- Falling asleep
- Careless placement of objects near cooking surfaces
- Unattended cooking
The peak day for home cooking fires is—you guessed it—Thanksgiving. This, of course, is because the practice of frying that delicious bird has become quite popular over the last few years. However, with quick fixes often come quick dangers. An overfilled pot or improperly thawed turkey can yield catastrophic results.
During the other 364 days of the year, the aforementioned dietary disasters can be avoided with just a little bit of care and these tips (exclamation points used for dramatic—but very real—effect):
- Pay attention at all times! Your food and cooking devices should be monitored constantly (or at least frequently) while cooking. Staying in the kitchen is a great way to make sure this happens.
- Keep the cooking area clear of flammable items! This includes clothing, wrappers, paper, oven mitts, towels, and pretty much any other friend of the flame.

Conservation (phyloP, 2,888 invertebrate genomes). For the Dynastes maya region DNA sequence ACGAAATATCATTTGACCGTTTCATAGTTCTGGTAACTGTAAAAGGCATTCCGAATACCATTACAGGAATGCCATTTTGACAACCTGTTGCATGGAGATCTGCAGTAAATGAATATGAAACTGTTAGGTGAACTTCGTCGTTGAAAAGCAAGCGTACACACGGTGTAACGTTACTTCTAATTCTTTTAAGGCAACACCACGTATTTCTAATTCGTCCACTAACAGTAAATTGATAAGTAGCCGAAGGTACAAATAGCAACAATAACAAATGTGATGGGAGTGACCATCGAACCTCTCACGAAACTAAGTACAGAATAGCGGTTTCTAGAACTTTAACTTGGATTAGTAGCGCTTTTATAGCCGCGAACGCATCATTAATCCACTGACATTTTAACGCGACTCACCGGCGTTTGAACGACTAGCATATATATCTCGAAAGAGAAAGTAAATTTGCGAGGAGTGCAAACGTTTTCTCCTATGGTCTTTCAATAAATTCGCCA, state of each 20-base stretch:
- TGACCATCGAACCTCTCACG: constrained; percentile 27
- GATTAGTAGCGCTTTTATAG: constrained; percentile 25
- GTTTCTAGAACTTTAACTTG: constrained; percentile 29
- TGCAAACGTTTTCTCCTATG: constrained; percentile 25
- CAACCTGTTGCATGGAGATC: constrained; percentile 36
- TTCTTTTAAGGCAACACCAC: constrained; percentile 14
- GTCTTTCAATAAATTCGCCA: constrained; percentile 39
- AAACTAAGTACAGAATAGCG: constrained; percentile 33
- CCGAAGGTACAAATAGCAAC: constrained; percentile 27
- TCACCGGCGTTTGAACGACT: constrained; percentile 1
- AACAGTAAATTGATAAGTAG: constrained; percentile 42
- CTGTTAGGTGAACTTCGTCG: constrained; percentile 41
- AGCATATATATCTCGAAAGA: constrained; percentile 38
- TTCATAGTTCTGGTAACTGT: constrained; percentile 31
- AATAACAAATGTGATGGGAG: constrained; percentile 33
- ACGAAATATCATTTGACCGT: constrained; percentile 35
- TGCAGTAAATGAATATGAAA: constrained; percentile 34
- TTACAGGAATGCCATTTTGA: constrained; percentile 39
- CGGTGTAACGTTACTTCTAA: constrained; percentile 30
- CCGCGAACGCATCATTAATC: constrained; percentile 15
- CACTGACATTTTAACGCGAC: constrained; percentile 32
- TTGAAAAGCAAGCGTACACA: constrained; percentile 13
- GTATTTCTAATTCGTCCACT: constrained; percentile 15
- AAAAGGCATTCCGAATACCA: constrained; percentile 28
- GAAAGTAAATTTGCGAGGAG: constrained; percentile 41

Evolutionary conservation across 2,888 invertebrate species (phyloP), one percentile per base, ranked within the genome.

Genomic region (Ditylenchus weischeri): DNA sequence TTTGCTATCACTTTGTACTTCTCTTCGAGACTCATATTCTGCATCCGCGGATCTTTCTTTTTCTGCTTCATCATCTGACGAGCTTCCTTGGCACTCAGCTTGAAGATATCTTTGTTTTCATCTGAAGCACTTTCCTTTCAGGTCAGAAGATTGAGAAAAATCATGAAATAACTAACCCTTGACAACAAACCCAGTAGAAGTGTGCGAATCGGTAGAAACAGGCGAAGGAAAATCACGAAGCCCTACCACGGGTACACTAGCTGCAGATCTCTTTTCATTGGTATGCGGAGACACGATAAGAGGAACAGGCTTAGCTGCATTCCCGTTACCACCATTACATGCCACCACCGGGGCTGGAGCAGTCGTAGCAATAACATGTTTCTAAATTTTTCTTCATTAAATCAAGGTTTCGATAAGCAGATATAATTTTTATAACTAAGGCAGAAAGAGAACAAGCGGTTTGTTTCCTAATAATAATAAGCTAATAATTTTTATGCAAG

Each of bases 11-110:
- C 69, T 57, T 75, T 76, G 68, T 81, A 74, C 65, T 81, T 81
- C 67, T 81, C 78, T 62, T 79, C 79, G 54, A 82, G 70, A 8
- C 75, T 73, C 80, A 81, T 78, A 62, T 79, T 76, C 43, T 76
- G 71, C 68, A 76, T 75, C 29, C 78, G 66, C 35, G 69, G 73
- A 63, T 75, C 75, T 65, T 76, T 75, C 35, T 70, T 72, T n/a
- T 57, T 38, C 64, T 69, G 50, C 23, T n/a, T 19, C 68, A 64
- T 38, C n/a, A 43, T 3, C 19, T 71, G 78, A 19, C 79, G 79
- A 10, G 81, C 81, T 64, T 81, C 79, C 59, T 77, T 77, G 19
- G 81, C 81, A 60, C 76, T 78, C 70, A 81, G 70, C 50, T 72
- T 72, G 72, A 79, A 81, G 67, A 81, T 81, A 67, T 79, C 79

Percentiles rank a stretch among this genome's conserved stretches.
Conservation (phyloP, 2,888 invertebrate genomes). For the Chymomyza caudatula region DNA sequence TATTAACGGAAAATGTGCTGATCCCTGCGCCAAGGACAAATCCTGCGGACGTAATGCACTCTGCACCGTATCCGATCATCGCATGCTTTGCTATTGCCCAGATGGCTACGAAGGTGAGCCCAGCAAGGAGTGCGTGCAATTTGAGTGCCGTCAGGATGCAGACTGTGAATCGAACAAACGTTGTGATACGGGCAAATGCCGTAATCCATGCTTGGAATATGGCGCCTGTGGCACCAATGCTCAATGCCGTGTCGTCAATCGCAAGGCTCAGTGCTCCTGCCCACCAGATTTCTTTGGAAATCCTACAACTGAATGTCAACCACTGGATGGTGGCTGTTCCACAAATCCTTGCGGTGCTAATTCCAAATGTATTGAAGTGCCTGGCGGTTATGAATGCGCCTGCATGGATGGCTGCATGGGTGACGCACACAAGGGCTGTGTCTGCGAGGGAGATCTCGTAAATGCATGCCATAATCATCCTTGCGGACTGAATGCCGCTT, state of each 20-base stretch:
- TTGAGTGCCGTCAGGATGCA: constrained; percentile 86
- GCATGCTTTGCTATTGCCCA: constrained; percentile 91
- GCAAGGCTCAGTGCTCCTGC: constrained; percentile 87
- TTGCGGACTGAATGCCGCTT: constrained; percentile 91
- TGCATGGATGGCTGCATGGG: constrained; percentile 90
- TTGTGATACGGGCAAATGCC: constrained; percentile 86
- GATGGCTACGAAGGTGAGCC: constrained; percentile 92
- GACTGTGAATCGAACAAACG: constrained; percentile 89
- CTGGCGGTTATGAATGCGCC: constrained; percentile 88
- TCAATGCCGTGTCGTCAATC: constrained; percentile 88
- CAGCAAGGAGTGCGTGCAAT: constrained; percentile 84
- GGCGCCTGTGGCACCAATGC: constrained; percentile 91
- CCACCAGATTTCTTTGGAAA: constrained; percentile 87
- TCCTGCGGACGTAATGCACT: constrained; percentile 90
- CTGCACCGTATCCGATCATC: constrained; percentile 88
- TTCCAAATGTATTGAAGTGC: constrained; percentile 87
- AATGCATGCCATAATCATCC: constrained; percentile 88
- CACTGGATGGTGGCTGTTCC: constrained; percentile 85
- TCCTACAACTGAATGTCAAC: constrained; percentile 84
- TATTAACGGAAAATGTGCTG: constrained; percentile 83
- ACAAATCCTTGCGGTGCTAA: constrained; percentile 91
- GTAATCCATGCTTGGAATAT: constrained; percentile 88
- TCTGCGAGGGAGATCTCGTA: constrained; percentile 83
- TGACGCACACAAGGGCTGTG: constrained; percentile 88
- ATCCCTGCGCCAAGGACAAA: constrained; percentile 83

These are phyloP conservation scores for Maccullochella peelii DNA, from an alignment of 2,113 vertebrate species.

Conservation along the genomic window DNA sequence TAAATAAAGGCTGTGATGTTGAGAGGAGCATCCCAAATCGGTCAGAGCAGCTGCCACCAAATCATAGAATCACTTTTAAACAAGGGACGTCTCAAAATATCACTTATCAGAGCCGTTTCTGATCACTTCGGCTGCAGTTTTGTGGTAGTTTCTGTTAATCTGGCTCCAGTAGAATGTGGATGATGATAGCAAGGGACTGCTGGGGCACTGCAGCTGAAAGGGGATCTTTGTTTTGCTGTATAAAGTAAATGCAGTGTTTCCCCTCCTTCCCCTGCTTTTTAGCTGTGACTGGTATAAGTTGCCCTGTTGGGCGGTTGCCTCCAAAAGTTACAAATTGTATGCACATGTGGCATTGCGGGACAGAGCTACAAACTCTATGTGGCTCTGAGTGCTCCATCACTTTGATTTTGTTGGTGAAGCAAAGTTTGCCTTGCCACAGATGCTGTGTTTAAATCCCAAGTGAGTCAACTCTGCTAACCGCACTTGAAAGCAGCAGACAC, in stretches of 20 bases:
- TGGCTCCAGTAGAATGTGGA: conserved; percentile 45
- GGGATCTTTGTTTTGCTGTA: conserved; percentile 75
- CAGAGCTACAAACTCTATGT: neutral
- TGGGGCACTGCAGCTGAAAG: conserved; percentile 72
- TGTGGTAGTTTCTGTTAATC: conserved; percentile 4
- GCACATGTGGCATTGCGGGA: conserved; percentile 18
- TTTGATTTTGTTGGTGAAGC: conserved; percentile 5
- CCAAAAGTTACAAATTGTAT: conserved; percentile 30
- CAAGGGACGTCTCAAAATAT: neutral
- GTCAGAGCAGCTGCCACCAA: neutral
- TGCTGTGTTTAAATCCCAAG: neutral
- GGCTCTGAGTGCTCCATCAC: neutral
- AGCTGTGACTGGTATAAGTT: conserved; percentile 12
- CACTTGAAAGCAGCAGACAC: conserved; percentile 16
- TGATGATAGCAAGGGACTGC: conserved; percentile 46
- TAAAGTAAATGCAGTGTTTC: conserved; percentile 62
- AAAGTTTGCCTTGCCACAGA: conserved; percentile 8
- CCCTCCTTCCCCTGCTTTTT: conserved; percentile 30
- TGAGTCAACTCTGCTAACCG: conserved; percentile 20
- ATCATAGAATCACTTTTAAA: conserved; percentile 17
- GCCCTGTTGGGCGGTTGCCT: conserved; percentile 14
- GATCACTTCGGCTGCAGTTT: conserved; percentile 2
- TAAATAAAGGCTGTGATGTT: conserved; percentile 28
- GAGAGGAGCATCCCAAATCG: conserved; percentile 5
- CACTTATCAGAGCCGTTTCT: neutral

- Use a timer! This helps prevent overcooking and gives you an approximate countdown to chow time; a win-win!
- Don’t drink and cook! Alcohol + relaxation = sleepy time and a heck of a wake-up call when that smoke alarm goes off.
The most important tip of all: Use common sense. If you see a potential hazard before or during meal preparation, take care of it before things get out of hand. It’s also a great idea to keep your smoke alarm batteries fresh and the right kind of fire extinguisher nearby.
If you find yourself in an unfortunate kitchen cooking accident, Rocky Mountain Restoration is just a call away: 480-309-2524.